Gil Asakawa's Nikkei View | bhutanese
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It's amazing how many coats and jackets a family can accumulate over the years, and how many are left hanging in the closet, hardly ever worn. This week, I took a bunch of coats to the Asian Pacific Development Center to be distributed to one of Denver's newest immigrant communities, the Burmese. The APDC is a non-profit that offers health and social services to the local Asian communities, and Erin serves its the board of directors. The APDC conducted a food and goods drive for the Burmese over the holiday season, and is still accepting donations at its three locations: 1544 Elmira Street in Aurora, 1825 York Street in Denver and 6055 Lehman Drive, Suite 103 in Colorado Springs. Last summer, the APDC helped collect donated school supplies for students from both the Burmese and another Asian immigrant community, the Bhutanese. Because many Asian communities have been in the U.S. for two, three or even four or more generations and we've assimilated into American society, it's easy to forget that there are recent immigrants from Asia who are not as fortunate as those of us from Japan, China, Taiwan, Korea and other countries, whose families came here to seek better opportunities. In the case of the Burmese, and also the Bhutanese, another recent Asian immigrant group, they've arrived in America as refugees, like the waves of Vietnamese, Laotians and Hmong in the 1980s and '90s. The Bhutanese and Burmese refugees fled an oppressive regime or have been resettled from refugee camps across the globe. But unfortunately, once here, they're facing more oppression: In the past year, both Bhutanese and Burmese students were singled out and attacked in the Denver area. The first attacks were reported last spring; on December 11, a group of Bhutanese students were beaten and robbed after getting off a bus and one required emergency room treatment. The Denver Police Department distributed special cell phones to Bhutanese that are set to dial 911 in case of future attacks, but the community understandably would prefer the violence just stop. In the Denver Post story following the attacks, one Bhutanese refugee said:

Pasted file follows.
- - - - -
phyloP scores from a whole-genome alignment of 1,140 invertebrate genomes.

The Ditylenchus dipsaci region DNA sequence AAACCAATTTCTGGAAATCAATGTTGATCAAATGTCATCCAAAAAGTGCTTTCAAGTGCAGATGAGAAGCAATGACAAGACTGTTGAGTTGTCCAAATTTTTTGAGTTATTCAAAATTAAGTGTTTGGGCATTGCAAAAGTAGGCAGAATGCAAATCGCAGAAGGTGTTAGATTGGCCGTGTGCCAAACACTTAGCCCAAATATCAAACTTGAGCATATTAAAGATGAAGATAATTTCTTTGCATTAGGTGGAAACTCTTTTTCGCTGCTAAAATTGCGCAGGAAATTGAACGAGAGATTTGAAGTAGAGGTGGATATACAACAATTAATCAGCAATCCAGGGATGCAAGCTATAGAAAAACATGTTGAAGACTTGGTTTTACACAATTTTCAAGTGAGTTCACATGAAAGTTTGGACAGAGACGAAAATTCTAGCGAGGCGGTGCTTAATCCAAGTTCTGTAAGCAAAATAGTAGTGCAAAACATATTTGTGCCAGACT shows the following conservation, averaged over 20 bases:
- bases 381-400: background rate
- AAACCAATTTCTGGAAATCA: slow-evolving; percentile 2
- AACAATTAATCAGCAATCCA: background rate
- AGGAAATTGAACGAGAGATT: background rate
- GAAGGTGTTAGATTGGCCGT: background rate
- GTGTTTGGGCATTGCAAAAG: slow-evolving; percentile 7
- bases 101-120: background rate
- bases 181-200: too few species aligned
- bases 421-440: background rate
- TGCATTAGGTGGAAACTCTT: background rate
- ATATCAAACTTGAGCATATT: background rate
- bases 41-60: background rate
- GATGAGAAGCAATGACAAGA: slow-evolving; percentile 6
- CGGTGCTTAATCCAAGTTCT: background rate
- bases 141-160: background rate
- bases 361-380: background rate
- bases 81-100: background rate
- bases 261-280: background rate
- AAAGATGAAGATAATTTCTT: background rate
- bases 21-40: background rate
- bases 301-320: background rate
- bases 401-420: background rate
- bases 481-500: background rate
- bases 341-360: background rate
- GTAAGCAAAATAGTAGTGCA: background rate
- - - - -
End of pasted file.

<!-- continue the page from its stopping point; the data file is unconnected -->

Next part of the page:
"If they kill me and my son, what will my daughter and wife do?" said Dambar Bhujel, father of an 18-year-old victim, who is now wary of letting his son go to school. "At first, I was happy to come to the United States. After one year, I'm feeling very bad and I don't want to stay longer. But we can't go back to Bhutan and we can't go back to Nepal," Bhujel said. "They told us America was secure."